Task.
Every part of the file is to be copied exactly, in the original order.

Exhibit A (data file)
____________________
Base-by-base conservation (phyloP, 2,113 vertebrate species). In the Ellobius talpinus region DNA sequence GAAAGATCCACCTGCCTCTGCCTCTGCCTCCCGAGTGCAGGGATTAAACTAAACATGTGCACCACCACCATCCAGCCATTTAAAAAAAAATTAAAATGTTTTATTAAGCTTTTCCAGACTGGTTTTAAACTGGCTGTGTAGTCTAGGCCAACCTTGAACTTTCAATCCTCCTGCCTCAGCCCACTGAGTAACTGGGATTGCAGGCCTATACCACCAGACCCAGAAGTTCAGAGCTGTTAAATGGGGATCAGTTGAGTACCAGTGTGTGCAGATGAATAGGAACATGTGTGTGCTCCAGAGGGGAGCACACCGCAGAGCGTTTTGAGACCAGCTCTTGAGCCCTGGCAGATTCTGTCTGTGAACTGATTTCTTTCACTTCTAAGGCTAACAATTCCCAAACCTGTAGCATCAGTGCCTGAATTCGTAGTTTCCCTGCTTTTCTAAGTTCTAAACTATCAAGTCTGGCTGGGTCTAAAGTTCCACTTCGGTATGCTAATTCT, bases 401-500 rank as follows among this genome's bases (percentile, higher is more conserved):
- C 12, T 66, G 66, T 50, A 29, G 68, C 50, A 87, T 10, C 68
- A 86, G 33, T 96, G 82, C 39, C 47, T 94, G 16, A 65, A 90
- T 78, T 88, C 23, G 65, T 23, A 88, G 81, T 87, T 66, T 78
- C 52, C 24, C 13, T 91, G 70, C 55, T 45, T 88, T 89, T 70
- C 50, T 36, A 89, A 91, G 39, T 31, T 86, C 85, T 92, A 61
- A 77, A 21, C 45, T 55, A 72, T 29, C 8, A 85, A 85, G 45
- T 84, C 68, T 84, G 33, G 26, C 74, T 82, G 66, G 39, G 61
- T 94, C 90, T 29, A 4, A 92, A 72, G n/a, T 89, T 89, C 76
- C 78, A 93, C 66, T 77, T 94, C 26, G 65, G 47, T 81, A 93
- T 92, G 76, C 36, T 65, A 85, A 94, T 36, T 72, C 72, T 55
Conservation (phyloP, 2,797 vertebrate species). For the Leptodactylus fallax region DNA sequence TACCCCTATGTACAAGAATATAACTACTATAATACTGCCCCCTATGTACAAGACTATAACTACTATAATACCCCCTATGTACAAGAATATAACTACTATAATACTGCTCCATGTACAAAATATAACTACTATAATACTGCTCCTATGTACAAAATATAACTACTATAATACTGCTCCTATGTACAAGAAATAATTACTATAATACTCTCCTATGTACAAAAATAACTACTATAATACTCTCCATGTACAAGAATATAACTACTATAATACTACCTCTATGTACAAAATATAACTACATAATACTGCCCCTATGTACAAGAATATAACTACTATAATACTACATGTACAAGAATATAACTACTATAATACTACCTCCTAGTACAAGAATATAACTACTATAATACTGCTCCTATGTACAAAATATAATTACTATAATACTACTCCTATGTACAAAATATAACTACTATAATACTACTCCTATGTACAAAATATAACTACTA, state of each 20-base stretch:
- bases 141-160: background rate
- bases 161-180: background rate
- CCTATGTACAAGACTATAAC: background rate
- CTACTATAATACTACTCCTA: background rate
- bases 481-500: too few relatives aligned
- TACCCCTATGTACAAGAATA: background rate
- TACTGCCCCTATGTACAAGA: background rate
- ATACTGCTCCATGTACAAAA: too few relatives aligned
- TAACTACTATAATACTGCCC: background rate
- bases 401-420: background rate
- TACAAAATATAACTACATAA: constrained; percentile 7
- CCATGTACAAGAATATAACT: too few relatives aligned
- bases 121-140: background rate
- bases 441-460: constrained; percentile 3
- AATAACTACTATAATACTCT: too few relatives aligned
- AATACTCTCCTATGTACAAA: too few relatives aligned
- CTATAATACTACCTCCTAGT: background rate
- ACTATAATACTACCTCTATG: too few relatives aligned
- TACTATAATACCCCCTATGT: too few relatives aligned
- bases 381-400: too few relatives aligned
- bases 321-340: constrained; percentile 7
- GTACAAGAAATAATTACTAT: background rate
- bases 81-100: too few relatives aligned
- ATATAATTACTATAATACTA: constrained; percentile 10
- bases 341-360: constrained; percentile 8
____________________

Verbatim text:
Base-by-base conservation (phyloP, 2,113 vertebrate species). In the Ellobius talpinus region DNA sequence GAAAGATCCACCTGCCTCTGCCTCTGCCTCCCGAGTGCAGGGATTAAACTAAACATGTGCACCACCACCATCCAGCCATTTAAAAAAAAATTAAAATGTTTTATTAAGCTTTTCCAGACTGGTTTTAAACTGGCTGTGTAGTCTAGGCCAACCTTGAACTTTCAATCCTCCTGCCTCAGCCCACTGAGTAACTGGGATTGCAGGCCTATACCACCAGACCCAGAAGTTCAGAGCTGTTAAATGGGGATCAGTTGAGTACCAGTGTGTGCAGATGAATAGGAACATGTGTGTGCTCCAGAGGGGAGCACACCGCAGAGCGTTTTGAGACCAGCTCTTGAGCCCTGGCAGATTCTGTCTGTGAACTGATTTCTTTCACTTCTAAGGCTAACAATTCCCAAACCTGTAGCATCAGTGCCTGAATTCGTAGTTTCCCTGCTTTTCTAAGTTCTAAACTATCAAGTCTGGCTGGGTCTAAAGTTCCACTTCGGTATGCTAATTCT, bases 401-500 rank as follows among this genome's bases (percentile, higher is more conserved):
- C 12, T 66, G 66, T 50, A 29, G 68, C 50, A 87, T 10, C 68
- A 86, G 33, T 96, G 82, C 39, C 47, T 94, G 16, A 65, A 90
- T 78, T 88, C 23, G 65, T 23, A 88, G 81, T 87, T 66, T 78
- C 52, C 24, C 13, T 91, G 70, C 55, T 45, T 88, T 89, T 70
- C 50, T 36, A 89, A 91, G 39, T 31, T 86, C 85, T 92, A 61
- A 77, A 21, C 45, T 55, A 72, T 29, C 8, A 85, A 85, G 45
- T 84, C 68, T 84, G 33, G 26, C 74, T 82, G 66, G 39, G 61
- T 94, C 90, T 29, A 4, A 92, A 72, G n/a, T 89, T 89, C 76
- C 78, A 93, C 66, T 77, T 94, C 26, G 65, G 47, T 81, A 93
- T 92, G 76, C 36, T 65, A 85, A 94, T 36, T 72, C 72, T 55
Conservation (phyloP, 2,797 vertebrate species). For the Leptodactylus fallax region DNA sequence TACCCCTATGTACAAGAATATAACTACTATAATACTGCCCCCTATGTACAAGACTATAACTACTATAATACCCCCTATGTACAAGAATATAACTACTATAATACTGCTCCATGTACAAAATATAACTACTATAATACTGCTCCTATGTACAAAATATAACTACTATAATACTGCTCCTATGTACAAGAAATAATTACTATAATACTCTCCTATGTACAAAAATAACTACTATAATACTCTCCATGTACAAGAATATAACTACTATAATACTACCTCTATGTACAAAATATAACTACATAATACTGCCCCTATGTACAAGAATATAACTACTATAATACTACATGTACAAGAATATAACTACTATAATACTACCTCCTAGTACAAGAATATAACTACTATAATACTGCTCCTATGTACAAAATATAATTACTATAATACTACTCCTATGTACAAAATATAACTACTATAATACTACTCCTATGTACAAAATATAACTACTA, state of each 20-base stretch:
- bases 141-160: background rate
- bases 161-180: background rate
- CCTATGTACAAGACTATAAC: background rate
- CTACTATAATACTACTCCTA: background rate
- bases 481-500: too few relatives aligned
- TACCCCTATGTACAAGAATA: background rate
- TACTGCCCCTATGTACAAGA: background rate
- ATACTGCTCCATGTACAAAA: too few relatives aligned
- TAACTACTATAATACTGCCC: background rate
- bases 401-420: background rate
- TACAAAATATAACTACATAA: constrained; percentile 7
- CCATGTACAAGAATATAACT: too few relatives aligned
- bases 121-140: background rate
- bases 441-460: constrained; percentile 3
- AATAACTACTATAATACTCT: too few relatives aligned
- AATACTCTCCTATGTACAAA: too few relatives aligned
- CTATAATACTACCTCCTAGT: background rate
- ACTATAATACTACCTCTATG: too few relatives aligned
- TACTATAATACCCCCTATGT: too few relatives aligned
- bases 381-400: too few relatives aligned
- bases 321-340: constrained; percentile 7
- GTACAAGAAATAATTACTAT: background rate
- bases 81-100: too few relatives aligned
- ATATAATTACTATAATACTA: constrained; percentile 10
- bases 341-360: constrained; percentile 8